Although the researchers write that “it’s fair to say that reshoring as a ‘trend’ is officially dead,” they also argue that the “United States still tops the list of countries where companies from all over the globe want to invest in the coming years.”

It seems that while many U.S. companies aren’t interested in moving their manufacturing back home, many foreign countries see a lot of growth potential here.

Chinese companies in particular have invested heavily to create facilities on U.S. soil, spending about $46 billion since 2000 to build plants and create U.S. manufacturing jobs. Of the 60,000 new manufacturing jobs created due to reshoring in 2014, about 8,000 were at China-owned companies, according to A.T. Kearney.

And although the reshoring trend might appear to be going the way of the Trucker Hat, there is still a lot we can do to revive it. The United States needs a strong manufacturing strategy, one built on balancing trade, investing in our infrastructure, enhancing our workforce training programs and rebuilding our innovation base.

Editor’s Comments

We have seen some optimistic reports in the past couple of years that American manufacturing has been reshoring (bringing back jobs) from China due to the increased wages of Chinese workers and the inability to control quality. But, this has happened only in small spurts. In the meantime, offshoring has continued unabated. There are plenty of Chinese companies on hand ready to sweep away American manufacturing jobs.

Obviously there is a continued net loss of manufacturing year after year. And our government does not care. Of course, there is one party that always wants government to stay out of any business, even though they are responsible for the decimation of American manufacturing. I suspect their ultimate goal is no American manufacturing at all (and no regulations either). Chinese wages will continue to increase making it less profitable to offshore products, but as long as the Chinese can manipulate their monetary unit (The Yuan), they will continue to dominate. And once if costs in China gets too expensive, don’t expect these companies to come back to the United States, they will just find another country to exploit for the extremely poor work force. It is not a rosy future for American manufacturing. How long can America survive on service jobs that can also be easily offshored?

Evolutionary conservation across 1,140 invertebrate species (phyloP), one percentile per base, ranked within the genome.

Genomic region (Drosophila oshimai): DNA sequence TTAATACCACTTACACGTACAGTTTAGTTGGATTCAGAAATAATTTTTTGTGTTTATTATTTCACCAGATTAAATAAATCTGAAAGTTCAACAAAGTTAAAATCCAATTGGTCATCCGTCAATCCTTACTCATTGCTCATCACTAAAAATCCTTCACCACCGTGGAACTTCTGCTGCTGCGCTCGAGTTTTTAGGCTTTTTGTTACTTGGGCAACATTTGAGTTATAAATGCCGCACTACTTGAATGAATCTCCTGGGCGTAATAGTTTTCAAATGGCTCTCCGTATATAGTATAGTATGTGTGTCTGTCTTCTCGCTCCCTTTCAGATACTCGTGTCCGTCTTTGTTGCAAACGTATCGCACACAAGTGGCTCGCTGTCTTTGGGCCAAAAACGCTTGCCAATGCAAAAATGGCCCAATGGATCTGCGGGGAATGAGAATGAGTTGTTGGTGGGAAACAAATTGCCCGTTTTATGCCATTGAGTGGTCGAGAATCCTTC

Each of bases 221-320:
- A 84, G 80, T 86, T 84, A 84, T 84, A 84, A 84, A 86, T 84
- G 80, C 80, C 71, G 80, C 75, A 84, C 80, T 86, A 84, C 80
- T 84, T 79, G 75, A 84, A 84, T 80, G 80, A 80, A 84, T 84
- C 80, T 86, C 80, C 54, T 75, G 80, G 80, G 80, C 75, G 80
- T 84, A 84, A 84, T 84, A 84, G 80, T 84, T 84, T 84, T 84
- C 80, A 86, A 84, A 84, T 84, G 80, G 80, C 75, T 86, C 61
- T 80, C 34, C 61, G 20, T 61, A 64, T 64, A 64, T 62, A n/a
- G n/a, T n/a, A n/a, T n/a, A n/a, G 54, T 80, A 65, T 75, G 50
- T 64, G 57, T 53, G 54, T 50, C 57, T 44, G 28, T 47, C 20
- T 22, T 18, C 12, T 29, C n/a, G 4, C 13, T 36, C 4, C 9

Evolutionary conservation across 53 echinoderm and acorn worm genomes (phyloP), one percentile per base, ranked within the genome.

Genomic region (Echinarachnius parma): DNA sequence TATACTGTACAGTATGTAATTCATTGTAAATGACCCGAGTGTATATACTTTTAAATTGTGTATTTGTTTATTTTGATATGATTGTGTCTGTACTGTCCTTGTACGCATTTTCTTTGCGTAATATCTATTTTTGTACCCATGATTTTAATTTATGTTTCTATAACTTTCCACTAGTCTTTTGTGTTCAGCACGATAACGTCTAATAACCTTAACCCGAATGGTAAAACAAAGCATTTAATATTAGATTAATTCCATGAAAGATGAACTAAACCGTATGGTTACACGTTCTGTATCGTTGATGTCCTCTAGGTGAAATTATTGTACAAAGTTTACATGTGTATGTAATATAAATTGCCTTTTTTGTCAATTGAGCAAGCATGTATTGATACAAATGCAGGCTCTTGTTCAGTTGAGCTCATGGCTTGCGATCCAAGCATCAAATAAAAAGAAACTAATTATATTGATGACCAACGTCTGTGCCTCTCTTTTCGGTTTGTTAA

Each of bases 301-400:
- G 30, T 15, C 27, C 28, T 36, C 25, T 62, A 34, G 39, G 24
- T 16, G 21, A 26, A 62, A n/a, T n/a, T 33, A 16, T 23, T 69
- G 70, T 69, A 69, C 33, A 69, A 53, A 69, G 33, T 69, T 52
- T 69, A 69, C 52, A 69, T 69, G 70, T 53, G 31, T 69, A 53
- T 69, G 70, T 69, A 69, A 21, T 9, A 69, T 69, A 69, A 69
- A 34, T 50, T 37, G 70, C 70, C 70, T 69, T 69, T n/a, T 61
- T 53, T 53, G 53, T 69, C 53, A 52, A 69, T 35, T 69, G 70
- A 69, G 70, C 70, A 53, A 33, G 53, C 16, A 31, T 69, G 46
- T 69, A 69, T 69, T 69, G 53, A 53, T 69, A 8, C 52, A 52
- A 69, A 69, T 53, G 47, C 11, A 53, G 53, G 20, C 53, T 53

As the report states American business are not interested in bringing jobs back to the United States, but many foreign companies are interested in having factories built in America with American workers. Maybe that is the next boom. We will all be working for Chinese companies. So, who do should we be loyal to? The American based company that offshores all of its jobs or the foreign company that hires American workers? The answer may surprise you, but the one that feeds you, the one that hires American workers. Of course, number one is American company and American workers, but the form that hires American workers is number two.

Buy American-made, keep an American employed – maybe it is your neighbor’s job, maybe it is your own job that you are saving.

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1 Response to “The “Manufacturing Reshoring Trend Has Subsided””


  1. January 10, 2016 at 9:29 pm

    Now that oil in under $35/barrel shipping costs wont drive manufacturers home either. I know low oil wont last for ever, or even very long, but it takes away one reason for companies to bring manufacturing back home.
    Eventually they will run out of “the next low-cost nation.” China had over a billion people, no other low-cost nation will ever come close to that.
    When oil goes back over $100/barrel and the next low-cost country isn’t so low anymore, then perhaps we will see growth in on-shoring.